The Wildflowers of Shenandoah National Park

Posted: 2/1/2017 12:00:00 PM

Wildflowers abound in Shenandoah National Park, providing a beautiful and varied display throughout the growing season.

The display begins in early Spring (late March) as the hepatica (Anemone amencana), and bloodroot (Sanguinaria canadensis) push their way through the forest leaf litter. As the days continue to warm, purple and yellow violets flower (Viola spp.), and the large-flowered trillium (Trillium grandiflorum), pink lady's slippers (Cypripedium acaule), and wild geraniums (Geranium maculatum) appear within the forest.

In spring and summer, the small blue and yellow flowers of bluets or Quaker ladies (Houstonia caerulea) line many trails. May is the time for pink azaleas (Rhododendronspp.) to bloom in the forest and along Skyline Drive, followed by the white flowers of mountain laurel (Kalmia latifolia) in June. Summer is the time for flowers such as columbine (Aquilegia canadensis), milkweed (Asclepias spp), nodding onion (Allium cernuum), ox eye daisy (Leucanthemum vulgare), and turk's cap lily (Lilium superbum) to bloom. Also in summer, look for the yellow and orange flowers of touch-me-nots (Impatiens spp.) along streams and near springs, and countless spiked blooms of black cohosh (Actaea racemosa) rising above the forest floor.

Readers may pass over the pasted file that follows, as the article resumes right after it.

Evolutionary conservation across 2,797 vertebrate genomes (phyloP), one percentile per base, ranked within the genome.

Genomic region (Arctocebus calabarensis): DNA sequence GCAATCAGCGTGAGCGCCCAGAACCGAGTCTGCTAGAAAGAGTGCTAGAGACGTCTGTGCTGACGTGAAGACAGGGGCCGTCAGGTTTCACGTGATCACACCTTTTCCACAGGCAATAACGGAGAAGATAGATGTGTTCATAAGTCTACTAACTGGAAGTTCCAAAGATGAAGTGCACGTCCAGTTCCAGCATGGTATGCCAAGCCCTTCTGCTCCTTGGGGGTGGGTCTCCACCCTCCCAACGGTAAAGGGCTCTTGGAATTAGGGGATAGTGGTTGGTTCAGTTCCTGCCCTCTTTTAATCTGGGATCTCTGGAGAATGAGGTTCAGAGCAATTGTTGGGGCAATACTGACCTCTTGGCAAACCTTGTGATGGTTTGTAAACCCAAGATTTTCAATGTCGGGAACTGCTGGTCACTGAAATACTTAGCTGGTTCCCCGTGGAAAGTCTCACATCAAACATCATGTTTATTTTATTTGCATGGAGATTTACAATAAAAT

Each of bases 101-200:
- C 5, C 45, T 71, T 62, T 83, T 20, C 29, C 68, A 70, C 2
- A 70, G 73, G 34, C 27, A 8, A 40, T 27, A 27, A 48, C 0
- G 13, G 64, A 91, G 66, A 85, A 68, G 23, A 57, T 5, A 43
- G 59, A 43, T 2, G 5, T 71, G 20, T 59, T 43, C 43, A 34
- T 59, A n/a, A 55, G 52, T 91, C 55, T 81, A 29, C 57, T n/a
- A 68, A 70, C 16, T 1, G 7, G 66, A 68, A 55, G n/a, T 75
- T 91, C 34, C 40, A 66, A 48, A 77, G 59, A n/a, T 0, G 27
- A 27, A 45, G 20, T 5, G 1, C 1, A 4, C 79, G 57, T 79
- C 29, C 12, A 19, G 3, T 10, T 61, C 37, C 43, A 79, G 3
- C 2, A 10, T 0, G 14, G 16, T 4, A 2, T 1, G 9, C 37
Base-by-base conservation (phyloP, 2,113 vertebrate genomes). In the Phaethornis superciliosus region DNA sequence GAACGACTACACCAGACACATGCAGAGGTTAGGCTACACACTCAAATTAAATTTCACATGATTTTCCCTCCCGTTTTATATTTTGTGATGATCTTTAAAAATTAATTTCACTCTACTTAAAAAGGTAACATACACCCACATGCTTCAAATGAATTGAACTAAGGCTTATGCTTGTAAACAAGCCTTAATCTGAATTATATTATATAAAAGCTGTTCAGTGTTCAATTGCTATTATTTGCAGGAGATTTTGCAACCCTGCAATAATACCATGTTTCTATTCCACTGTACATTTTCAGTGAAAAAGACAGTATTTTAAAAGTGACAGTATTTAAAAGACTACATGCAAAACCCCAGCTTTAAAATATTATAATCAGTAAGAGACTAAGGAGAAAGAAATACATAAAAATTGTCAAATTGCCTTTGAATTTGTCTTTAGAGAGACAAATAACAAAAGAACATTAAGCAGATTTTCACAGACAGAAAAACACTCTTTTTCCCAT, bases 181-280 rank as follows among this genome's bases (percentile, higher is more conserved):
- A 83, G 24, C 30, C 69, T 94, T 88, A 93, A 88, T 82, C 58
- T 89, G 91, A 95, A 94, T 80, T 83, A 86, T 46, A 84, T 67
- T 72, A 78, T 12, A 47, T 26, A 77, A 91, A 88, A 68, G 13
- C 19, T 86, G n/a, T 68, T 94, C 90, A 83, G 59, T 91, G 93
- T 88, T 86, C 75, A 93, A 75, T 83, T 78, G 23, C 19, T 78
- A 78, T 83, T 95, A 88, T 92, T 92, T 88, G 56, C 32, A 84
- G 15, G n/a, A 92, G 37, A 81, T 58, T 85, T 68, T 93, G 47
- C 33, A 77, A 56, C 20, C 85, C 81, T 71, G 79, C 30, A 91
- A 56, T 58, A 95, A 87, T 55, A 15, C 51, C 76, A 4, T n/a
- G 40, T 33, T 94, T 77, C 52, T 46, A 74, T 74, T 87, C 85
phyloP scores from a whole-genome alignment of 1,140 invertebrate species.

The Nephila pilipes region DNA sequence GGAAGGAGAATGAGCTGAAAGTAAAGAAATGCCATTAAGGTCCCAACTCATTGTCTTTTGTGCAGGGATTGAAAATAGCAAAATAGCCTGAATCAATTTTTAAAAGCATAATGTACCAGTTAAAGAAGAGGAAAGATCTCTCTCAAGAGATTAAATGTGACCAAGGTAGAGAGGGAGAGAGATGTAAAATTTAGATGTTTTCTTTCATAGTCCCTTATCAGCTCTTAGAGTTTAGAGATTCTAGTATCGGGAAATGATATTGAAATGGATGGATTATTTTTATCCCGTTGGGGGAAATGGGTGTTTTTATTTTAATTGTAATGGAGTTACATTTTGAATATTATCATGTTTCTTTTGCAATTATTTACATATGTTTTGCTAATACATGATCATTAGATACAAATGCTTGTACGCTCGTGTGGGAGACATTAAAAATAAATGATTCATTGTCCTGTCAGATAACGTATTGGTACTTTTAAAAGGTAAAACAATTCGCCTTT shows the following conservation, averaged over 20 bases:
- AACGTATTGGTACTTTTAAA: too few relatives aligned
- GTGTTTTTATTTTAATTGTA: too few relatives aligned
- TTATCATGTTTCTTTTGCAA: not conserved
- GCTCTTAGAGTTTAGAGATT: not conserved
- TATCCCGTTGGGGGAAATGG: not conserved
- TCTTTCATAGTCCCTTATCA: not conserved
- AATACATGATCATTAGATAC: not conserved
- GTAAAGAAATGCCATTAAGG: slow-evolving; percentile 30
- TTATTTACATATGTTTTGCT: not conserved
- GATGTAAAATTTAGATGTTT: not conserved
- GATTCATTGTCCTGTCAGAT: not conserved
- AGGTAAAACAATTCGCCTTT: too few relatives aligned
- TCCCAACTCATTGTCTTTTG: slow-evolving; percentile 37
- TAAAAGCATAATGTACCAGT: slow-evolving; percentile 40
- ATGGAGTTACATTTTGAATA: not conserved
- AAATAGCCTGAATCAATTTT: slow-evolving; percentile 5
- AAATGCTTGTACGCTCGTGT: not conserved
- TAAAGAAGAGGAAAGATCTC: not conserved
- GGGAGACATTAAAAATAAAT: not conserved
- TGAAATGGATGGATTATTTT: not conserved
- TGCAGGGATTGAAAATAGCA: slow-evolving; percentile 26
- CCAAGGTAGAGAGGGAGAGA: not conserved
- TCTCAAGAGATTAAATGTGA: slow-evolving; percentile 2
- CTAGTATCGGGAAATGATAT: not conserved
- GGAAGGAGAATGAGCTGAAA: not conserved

The Park's growing season concludes with a strong display of goldenrods ( Solidago spp.), asters (Symphyotrichumspp.), and wild sunflowers (Helianthus spp.) into the fall. Late in the season, the unmowed banks of Skyline Drive and the Big Meadows area are great places to see late blooming wildflowers.

Click here for a list of more frequently seen wildflowers and a calendar of when they bloom.

Wildflowers comprise 862 species, or greater than half of the 1406 vascular plant species found in Shenandoah National park. Almost 20% of these species are in the aster (Asteraceae) family. The next most abundantly represented wildflower plant families are the pea (Fabaceae), lily (Lilaceae), mint (Lamiaceae) and mustard (Brassicaceae) families. The rich diversity of wildflowers in the park is particularly evident in spring at the lower elevations along streams such as South River, Hughes River, Rose River, and Mill Prong. 

Did You Know? Shenandoah National Park has over 500 miles of trails. Over 30% of the trails are in designated wilderness areas which are often blanketed with wildflowers (and bees!)

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The National Park Service turned 100 in 2016.